S: Más presencia en cantidad pero menos importancia.
More presence in quantity but less importance.
L: Yeah, more integrated as a whole.
T: Yes, like I don’t want a hierarchy to exist between the ceramics and the other kinds of materials that have less value because they are discarded or cheap.
L: ¿Qué cosas te inspiran? Algo que no tenga que ver con el arte visual pero que influya tu obra de alguna manera.
What inspires you? I mean, any other things that inform your art in general?
T: I think maybe sports inspire my work? [pauses thoughtfully] It sounds weird but, I play a lot of tennis, I go to the gym and I see fitness balls, and stuff... Sometimes I think of my work as some sort of obstacle course or something. I am inspired by the objects that exist in those kinds of environments. I like gyms. There, I can see a lot of materials that have a very specific logic or purpose. Things like hula hoops, ropes, balls, colorful weights, rubber bands… But then I can completely mess with them in my work… sports clothes and materials are also very bright, I think that’s maybe a connection too... So, it’s not necessarily the gym culture that attracts me, it’s more the stuff that exists there. I think of the gym as a playground for adults.
S: Luego son objetos que implican energía, que requieren cierta utilización y que eso implica energía. Las instalaciones no son estáticas, hay momentos de tensión.
These are all objects that imply energy, because they require people to use them in some way. Your installations are not static either, there are many moments of tension.
T: Energy could be a word, but another word that I like to use even more is potential because I feel that a lot of things in my work have the potential: to explode, to fall, to lean, to tilt, to break or change.
L: Me interesa saber más sobre tu interés sobre los idiomas. ¿Qué es lo que más te interesa de aprender otros idiomas? ¿Qué idiomas sabes y cómo es tu historia con eso?
I know of your interest in languages, you speak quite a few. Can you tell us a little bit more about that?
T: Well, I grew up learning English and Spanish because I went to a bilingual school and then- I don’t really know how it started... I guess I took French because (this is stupid I don’t know if I should tell you this but I’m just gonna tell you), the World Cup was in France, Chile was going and my father was gonna take us. The funny part is that I ended up not going, but the good thing is, I learned French! [both laugh] So that was the first additional language I learned.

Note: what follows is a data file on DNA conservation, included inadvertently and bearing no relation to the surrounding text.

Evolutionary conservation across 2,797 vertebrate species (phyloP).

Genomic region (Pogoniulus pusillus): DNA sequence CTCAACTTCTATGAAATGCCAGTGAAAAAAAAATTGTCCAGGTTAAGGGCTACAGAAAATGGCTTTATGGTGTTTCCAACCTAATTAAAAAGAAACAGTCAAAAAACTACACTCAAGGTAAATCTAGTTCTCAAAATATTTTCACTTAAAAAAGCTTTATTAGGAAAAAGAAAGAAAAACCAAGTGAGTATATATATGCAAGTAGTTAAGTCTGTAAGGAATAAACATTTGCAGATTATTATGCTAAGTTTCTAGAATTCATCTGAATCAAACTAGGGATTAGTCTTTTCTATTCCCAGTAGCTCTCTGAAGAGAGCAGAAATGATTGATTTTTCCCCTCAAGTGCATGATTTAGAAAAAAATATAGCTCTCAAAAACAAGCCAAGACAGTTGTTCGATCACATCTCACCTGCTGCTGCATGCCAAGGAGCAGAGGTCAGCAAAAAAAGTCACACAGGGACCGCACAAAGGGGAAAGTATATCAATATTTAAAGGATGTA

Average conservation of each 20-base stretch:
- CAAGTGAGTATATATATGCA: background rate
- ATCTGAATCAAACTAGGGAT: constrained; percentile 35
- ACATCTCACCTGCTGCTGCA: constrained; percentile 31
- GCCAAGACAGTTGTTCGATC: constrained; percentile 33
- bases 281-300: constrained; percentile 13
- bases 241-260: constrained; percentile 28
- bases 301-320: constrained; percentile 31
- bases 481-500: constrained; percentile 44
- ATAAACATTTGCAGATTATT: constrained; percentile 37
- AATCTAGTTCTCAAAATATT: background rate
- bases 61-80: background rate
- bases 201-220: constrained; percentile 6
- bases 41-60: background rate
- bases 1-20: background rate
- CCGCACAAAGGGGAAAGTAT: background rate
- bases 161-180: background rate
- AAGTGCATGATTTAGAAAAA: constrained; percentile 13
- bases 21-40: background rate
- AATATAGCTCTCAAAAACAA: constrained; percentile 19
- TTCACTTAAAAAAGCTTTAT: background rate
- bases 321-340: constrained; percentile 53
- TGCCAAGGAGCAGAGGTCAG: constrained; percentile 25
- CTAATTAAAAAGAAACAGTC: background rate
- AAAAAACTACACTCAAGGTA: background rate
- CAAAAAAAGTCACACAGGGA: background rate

The rest of the languages I learned in a more experiential manner. Whenever I travel I know I can get by with English and Spanish in most of the world, but I’m interested in connecting with the local people, and I feel that the only way to do that is through their language. That was the way I learned Portuguese, Italian and Hebrew. I guess I just don’t have any shame in trying to talk, even if I do not entirely manage the language. For instance, I learned Mandarin because of an art project. I was in Shanghai for a residency and I needed to find materials on the streets. I realized I couldn’t do this without knowing a word of Mandarin.
So, in search of materials, I went to stores with my little dictionary and would try to communicate. The people in the shops couldn’t get what I was trying to say, and they would usually call another person in to see if he could understand, and then I would always find myself surrounded by a group of people trying to decipher my words! At the beginning, I didn’t like the idea of buying things instead of using the found, but soon I realized it was the same kind of process. One day I was in the street and I saw a huge plastic sign from a store called Lawson, which is a convenience store in China. They were getting rid of this amazing iconic sign, and I’m like “I need it.” I went there to grab it and the instant I get there, a guy that picks up trash also gets there. So I say in chinese “How much is it?“ and then we begun a ridiculous negotiation for the piece of trash. I ended up buying it from him and he understood what I said, but he was still confused because he didn’t understand WHY I wanted that sign.